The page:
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1 January 2014 A New Ediacaran Fossil with a Novel Sediment Displacive Life Habit
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Nilpenia rossi new genus new species, described here from the Ediacara Member (Rawnsley Quartzite, South Australia), provides evidence of a Precambrian macroscopic sessile sediment-dweller. Nilpenia, ranging up to 30 cm in diameter, consists of two zones, a complex central area surrounded by radiating, dichotomously branching structures that decrease in diameter from the center to the outer edges. Other elements of the Ediacara Biota are interpreted to have been mat-encrusters but Nilpenia uniquely grew within the upper millimeters of the actual sediment displacing sediment with growth. This sediment surface was rippled and cohesive and may well have included an endobenthic mat. The branching network on the upper surface of the organisms would have been in contact with the water. The phylogenetic relationships of the Ediacara biota are not well constrained and Nilpenia is no exception. However, the morphology and ecology of Nilpenia represent a novel growth strategy present in the Ediacaran and not common today.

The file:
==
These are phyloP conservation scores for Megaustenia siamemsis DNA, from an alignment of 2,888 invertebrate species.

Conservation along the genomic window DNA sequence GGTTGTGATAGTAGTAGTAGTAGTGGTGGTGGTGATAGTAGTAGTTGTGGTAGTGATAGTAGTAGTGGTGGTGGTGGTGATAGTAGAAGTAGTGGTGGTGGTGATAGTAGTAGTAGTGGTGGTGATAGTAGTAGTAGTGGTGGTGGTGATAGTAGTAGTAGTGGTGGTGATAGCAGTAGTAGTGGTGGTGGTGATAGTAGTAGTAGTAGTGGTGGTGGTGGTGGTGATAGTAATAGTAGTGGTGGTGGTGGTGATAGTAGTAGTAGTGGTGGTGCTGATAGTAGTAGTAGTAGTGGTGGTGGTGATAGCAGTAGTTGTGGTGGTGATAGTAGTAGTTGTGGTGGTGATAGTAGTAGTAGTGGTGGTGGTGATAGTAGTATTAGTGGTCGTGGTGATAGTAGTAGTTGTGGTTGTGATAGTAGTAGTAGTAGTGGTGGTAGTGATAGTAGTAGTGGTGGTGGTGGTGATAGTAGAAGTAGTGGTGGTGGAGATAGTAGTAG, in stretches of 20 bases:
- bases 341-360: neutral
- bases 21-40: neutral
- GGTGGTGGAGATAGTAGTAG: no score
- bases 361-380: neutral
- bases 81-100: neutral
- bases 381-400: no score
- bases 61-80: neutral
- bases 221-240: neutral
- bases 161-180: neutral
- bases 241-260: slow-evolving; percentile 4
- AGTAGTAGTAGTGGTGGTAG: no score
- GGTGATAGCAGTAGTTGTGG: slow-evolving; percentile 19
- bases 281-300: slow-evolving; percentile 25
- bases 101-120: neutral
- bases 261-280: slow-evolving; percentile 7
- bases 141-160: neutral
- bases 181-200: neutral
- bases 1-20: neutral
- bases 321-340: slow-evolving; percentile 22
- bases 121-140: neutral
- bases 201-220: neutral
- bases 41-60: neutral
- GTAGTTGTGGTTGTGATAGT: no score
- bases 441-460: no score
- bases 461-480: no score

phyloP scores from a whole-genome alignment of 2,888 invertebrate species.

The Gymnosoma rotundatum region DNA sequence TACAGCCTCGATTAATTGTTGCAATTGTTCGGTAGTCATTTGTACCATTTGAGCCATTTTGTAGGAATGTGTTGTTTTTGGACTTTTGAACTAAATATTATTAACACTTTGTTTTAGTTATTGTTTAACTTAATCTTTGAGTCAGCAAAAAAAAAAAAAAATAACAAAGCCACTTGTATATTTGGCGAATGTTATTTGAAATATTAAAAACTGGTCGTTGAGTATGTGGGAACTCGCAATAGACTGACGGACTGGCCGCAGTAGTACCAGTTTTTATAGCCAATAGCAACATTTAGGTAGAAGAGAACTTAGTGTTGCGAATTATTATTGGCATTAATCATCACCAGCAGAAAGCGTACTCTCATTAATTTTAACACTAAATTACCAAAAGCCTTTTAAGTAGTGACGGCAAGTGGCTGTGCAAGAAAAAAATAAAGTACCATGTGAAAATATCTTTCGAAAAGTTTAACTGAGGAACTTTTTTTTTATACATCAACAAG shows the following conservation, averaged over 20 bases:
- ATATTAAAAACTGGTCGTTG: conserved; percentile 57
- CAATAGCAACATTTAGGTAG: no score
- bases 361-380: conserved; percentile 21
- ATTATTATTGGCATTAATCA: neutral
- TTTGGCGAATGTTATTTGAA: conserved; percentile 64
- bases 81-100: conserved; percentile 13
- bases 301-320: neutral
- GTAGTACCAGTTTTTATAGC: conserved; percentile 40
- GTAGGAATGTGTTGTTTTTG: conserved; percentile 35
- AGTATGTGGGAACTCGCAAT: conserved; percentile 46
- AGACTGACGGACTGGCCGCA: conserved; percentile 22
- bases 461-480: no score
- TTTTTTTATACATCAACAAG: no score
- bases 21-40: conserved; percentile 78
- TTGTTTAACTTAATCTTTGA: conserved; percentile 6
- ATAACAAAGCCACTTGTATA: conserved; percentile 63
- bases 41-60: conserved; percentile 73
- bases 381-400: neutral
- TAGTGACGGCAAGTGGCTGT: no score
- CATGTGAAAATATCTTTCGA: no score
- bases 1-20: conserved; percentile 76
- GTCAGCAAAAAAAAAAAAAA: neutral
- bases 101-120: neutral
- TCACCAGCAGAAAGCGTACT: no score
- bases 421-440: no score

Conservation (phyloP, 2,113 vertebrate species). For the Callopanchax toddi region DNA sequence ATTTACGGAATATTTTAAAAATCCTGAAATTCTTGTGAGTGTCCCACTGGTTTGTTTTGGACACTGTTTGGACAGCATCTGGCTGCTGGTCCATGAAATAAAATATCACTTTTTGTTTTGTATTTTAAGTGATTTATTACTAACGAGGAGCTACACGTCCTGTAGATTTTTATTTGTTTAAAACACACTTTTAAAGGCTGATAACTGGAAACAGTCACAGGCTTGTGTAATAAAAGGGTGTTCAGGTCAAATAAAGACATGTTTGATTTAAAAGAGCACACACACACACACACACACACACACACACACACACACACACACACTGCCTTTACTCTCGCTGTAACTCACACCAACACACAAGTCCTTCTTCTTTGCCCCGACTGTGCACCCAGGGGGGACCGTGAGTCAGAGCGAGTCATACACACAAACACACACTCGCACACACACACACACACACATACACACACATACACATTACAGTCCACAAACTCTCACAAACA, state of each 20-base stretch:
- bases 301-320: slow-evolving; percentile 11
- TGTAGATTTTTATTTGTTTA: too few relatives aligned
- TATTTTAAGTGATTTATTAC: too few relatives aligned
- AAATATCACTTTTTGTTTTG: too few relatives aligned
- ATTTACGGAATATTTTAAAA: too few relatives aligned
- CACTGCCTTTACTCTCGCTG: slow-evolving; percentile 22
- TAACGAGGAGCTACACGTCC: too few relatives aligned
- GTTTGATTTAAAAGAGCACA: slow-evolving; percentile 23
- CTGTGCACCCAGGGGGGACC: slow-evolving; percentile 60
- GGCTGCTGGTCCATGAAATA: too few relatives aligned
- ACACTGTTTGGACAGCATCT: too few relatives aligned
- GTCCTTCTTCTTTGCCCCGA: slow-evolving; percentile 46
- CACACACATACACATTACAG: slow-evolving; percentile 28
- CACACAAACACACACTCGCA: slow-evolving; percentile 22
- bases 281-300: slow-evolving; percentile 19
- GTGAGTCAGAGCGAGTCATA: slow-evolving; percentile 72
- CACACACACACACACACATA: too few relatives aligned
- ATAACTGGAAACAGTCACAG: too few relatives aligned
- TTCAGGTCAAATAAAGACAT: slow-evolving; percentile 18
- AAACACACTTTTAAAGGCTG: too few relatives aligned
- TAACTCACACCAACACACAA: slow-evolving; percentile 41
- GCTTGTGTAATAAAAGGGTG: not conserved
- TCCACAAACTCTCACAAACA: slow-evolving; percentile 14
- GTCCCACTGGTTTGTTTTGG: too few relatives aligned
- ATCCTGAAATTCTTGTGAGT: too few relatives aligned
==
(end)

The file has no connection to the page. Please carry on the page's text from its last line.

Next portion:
Mary L. Droser, James G. Gehling, Mary E. Dzaugis, Martin J. Kennedy, Dennis Rice, and Michael F. Allen "A New Ediacaran Fossil with a Novel Sediment Displacive Life Habit," Journal of Paleontology 88(1), 145-151, (1 January 2014).
Accepted: 1 June 2013; Published: 1 January 2014

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